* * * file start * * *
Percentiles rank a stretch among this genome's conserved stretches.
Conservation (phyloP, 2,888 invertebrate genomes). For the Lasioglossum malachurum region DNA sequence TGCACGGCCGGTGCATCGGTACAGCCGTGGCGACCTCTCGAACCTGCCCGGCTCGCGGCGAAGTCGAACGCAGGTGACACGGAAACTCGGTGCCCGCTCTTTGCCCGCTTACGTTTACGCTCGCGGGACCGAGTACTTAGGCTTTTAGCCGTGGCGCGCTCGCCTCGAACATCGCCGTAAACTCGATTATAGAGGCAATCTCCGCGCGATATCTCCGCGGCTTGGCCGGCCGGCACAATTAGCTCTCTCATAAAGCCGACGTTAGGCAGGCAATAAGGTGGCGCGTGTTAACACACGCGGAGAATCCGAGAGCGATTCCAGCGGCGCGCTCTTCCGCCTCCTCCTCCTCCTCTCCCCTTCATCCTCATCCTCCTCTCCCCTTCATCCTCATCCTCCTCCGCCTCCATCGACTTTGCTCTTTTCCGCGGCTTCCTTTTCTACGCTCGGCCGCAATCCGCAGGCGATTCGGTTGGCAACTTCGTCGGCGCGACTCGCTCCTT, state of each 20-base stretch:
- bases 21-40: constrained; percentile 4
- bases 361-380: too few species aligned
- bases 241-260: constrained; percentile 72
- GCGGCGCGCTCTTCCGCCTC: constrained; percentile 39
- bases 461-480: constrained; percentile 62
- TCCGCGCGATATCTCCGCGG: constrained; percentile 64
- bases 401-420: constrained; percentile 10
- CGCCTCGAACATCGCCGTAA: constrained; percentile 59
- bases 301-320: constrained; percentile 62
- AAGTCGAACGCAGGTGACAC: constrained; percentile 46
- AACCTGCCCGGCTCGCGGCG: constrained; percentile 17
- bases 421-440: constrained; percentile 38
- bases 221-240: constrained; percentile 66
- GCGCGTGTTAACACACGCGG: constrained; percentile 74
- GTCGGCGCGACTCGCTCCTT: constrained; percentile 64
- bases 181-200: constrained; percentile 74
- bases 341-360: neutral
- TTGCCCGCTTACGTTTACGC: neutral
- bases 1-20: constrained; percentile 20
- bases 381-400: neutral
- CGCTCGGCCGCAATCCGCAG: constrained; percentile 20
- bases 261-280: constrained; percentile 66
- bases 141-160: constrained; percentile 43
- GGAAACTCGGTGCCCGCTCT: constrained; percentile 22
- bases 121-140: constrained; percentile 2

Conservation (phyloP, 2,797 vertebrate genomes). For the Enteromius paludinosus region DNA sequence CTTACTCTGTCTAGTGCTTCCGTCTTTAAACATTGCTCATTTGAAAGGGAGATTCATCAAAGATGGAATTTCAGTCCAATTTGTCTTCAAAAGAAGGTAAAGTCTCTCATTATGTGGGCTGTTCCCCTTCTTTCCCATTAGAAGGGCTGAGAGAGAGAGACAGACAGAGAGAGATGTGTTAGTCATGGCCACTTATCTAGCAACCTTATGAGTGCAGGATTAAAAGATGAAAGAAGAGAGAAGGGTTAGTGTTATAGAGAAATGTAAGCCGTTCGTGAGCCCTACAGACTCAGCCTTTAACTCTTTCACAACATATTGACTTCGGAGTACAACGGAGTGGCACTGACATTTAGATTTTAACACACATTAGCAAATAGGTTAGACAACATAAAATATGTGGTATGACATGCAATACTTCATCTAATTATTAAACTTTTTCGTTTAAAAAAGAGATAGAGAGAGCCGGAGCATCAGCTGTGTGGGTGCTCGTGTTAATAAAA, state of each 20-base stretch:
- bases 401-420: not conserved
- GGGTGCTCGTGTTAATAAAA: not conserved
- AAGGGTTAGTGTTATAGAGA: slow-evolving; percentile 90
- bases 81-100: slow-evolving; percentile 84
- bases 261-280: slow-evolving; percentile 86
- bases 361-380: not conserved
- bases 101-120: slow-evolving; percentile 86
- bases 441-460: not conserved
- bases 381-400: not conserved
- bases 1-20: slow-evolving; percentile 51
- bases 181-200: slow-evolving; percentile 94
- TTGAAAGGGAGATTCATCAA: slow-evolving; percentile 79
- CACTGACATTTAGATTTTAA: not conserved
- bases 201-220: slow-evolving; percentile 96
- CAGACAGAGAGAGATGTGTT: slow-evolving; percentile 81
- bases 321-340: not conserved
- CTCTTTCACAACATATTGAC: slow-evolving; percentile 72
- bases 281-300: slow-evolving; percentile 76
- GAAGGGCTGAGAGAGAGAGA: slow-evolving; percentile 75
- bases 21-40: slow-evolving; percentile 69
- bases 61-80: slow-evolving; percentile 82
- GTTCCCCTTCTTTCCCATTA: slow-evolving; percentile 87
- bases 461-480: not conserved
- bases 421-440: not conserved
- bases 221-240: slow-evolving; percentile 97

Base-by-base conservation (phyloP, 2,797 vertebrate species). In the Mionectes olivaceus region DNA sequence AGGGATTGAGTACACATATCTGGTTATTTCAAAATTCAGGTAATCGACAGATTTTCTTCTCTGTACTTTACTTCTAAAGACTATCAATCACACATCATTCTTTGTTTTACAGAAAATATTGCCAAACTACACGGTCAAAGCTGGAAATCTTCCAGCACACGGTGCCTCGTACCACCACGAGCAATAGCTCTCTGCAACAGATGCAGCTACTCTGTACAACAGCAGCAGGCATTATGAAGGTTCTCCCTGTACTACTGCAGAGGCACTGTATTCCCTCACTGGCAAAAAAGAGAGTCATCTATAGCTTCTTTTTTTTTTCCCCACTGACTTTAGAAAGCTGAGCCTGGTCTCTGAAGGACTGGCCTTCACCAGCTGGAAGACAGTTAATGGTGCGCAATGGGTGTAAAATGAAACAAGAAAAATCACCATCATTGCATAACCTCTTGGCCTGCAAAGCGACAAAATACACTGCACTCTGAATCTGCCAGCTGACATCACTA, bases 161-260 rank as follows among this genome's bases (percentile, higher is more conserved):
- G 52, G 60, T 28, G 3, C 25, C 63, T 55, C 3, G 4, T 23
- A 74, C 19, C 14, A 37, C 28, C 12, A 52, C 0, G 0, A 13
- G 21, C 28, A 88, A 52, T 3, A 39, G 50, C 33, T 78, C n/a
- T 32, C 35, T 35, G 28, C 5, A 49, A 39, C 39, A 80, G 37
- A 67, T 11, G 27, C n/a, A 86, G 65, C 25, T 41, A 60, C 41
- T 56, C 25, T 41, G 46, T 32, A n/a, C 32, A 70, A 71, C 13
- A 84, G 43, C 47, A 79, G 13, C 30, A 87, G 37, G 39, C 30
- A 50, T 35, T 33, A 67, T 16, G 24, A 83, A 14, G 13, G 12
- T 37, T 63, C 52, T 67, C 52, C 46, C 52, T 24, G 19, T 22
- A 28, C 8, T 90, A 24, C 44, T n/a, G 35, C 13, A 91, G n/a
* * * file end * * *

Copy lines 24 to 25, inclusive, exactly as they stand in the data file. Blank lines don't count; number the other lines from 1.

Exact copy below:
- bases 261-280: constrained; percentile 66
- bases 141-160: constrained; percentile 43